New Life at Fisher’s Bend


There are new projects taking root along Fisher Creek in Coyote Valley!

Over the summer, we shared an update about the initial cleanup work that Authority staff and conservation partners were doing to restore Fisher’s Bend, a protected creekside property with crucial riparian habitat and wildlife linkages in the Coyote Valley. In the first week, workers cleared vast thickets of invasive poison hemlock known to crowd out native plants, and hauled out trash by the truckload, including more than 90 tires that had been dumped in the creekbed.

This past fall, field staff from the Open Space Authority and Point Blue Conservation Science have been able to start adding native plants across the property. Over the next year, the team plans to add a diverse mix of 1,300 plants to enhance habitat, provide food for native wildlife, and cover for animals who move through the environment.

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“I’m very happy with the care and thought that went into plant selection to expand the vegetation mix and create a climate resilient palate,” said Galli Basson, Resource Management Specialist at the Open Space Authority. “We chose plants that are native to the area but also do well in a variety of climatic conditions. There will always be something blooming, which is good for pollinators.”

The plants include smaller species like deerweed and buckwheat that are food for butterflies and other pollinators, and larger shrubby plants like elderberry and coffeeberry that provide safe cover for wildlife passing through.

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The landscape is already showing signs of new life. Staff and farmers working on the property have witnessed increased bird activity including Song Sparrows, Ruby Crowned Kinglets, and Say's Phoebes.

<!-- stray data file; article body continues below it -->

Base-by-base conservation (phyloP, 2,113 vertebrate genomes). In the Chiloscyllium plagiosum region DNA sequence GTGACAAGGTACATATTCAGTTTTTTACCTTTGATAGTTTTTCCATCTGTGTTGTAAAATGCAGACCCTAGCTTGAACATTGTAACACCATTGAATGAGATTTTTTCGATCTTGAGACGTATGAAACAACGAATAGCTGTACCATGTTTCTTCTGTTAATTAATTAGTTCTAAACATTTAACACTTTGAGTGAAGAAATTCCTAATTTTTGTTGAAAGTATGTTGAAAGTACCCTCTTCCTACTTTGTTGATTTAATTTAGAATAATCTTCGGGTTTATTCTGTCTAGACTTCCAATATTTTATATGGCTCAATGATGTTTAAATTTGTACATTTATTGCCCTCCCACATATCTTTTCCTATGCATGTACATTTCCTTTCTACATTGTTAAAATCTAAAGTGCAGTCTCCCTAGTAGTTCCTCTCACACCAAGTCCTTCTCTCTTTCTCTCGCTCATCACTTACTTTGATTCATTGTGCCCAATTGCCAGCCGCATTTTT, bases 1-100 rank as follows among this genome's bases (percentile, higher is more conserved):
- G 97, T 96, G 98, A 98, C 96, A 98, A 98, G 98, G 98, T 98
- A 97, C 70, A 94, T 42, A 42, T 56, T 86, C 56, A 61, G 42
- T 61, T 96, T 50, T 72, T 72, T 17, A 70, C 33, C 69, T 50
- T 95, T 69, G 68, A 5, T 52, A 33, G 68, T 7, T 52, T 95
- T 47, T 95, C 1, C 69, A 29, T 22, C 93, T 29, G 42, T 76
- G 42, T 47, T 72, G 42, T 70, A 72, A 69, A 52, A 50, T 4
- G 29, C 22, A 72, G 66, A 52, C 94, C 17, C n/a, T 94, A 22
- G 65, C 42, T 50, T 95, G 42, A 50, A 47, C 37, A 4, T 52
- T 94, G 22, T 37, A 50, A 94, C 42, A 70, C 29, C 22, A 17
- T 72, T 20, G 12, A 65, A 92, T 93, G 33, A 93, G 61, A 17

Unfortunately, the mass cleanup this past summer only scratched the surface of the impact of years of neglect. In almost every hole they dig to place plant starters, staff are finding glass and plastic bottles, broken plates, and pieces of clothing. “It was a surprise, but we are really happy to get rid of more of that,” said Basson.

The first phase of planting is expected to wrap up in January, and the second phase will launch next fall, though two other related habitat improvement projects are on the horizon.

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Open Space Authority volunteer Dave Poeschel has collected milkweed seeds from Coyote Valley Open Space Preserve and the Authority plans to plant those seeds this winter, hopefully yielding more of this native plant that is essential to the survival of threatened Monarch Butterflies.

Additionally, an Eagle Scout troop in San Jose has volunteered to build bee boxes that can be placed around the property to provide habitat for native bees.

While the restoration team originally hoped that they could engage a large group of local schoolchildren, as well as volunteers with Peninsula Open Space Trust and the Open Space Authority, COVID-19 led us to cancel these events for the project this year.

“I love being out there putting plants in the ground, and while I wish I could be out there with others, we look forward to finishing this work next fall and sharing it safely with others then,” said Basson.

Photos: David Mauk, Open Space Authority Natural Resource Technician

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January 06, 2021
For media inquiries contact:

Alisha Maniglia

Communications Specialist
amaniglia@openspaceauthority.org